Here’s what that means for you: I’m open on Fridays during June. What!? I’m seeing clients from 10am to 4:30pm Wednesdays, Fridays, and Saturdays, in Denver. I’m seeing clients from 2:30pm to 9pm Mondays and Sundays, in Denver. And as usual, I’m seeing clients from 1:30 to 8pm on Tuesdays in Lafayette. The online scheduler that I use is all set up for this, so you don’t have to remember which times go with which days. Just schedule like you always do and you’ll notice different options available to you. Yay! Once again, this if for June only, to give it a whirl. Things will go back to normal for July, when Tracy’s back in town. Depending on how this little experiment goes, I’ll think about making these changes permanent, but I might really miss those two days off in a row. We’ll just have to play with it and see. So, wanna play?

Hey Sassy Pants, happy Tuesday!  Yoga Instructor Appreciation Week starts on Thursday and I’m totally pumped!  It’s filling up quickly (only 8 spots left out of 30 available openings!) and I’m so grateful to you for all your help in spreading the word to the yoga teachers in your life.  I couldn’t have done it without you!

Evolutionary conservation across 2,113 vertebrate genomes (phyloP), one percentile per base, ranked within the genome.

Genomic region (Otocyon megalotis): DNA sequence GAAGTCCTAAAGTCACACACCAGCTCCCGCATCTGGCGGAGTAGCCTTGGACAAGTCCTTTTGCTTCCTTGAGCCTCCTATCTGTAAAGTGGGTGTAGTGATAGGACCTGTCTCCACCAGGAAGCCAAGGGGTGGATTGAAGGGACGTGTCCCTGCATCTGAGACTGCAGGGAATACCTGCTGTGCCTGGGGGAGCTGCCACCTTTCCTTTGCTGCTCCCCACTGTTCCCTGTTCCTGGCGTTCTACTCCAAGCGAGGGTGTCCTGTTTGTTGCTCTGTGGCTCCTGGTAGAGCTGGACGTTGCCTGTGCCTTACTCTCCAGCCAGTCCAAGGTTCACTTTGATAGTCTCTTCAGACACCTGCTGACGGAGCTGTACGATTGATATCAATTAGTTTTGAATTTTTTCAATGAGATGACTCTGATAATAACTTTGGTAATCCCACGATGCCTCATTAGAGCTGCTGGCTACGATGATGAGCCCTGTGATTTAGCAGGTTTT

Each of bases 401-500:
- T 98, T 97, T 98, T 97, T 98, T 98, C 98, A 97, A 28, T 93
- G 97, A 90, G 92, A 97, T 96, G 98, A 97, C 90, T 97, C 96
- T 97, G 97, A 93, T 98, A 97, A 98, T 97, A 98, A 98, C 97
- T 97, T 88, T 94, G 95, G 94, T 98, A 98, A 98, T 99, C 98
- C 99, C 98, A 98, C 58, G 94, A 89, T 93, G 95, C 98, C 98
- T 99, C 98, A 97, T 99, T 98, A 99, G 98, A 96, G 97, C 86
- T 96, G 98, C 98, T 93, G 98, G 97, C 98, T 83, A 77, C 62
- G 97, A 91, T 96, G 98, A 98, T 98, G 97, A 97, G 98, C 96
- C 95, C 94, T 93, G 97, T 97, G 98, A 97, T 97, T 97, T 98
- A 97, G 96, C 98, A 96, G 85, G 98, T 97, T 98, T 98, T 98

Now, let’s get down to it.  This issue seems to keep coming up lately, so I thought I’d address it here, out in the open.  What happens after a Rolfing session?  What should you expect?  I know we talked a little bit about this after your first session.  You may have gotten an email with lots of details, depending on when you started working with me.  But let’s just go over it all again, ‘cause some weird shit can happen after you get Rolfed, I’m not gonna lie.

First, let’s cover the basics.
-You might be very thirsty.  We are trying to make your tissues extra juicy, afterall.  I know it’s hard to believe, but you should drink some water if this happens.  Weird, right?
-You might crave protein.  Fascia is a protein matrix and as we move it around, you might need some extra oomph to fill in the gaps.  If this happens, you should eat some steak or beans.  This stuff is so complicated, I know.
-You might want to sleep for 12 hours straight.  You should follow this impulse.  I’m not sure why this happens, but I have two theories.  One, your nervous system is finally coming out of its perpetual ‘fight or flight’ state and would now like to take some time off.  Two, your body would like to integrate some pretty major changes and would like your logical brain out of the way because it keeps interrupting with things like, “That doesn’t make any sense!  Your head can’t feel different; she only worked on your feet!”  So your body says to your brain, “sssshhhhh…why don’t you take a nap…a really long nap?”  Either way, if you’re tired; sleep.
-You might be sore, like you would be after a good, hard workout.  Arnica, an epsom salt bath, lots of water, and rest are all good ideas.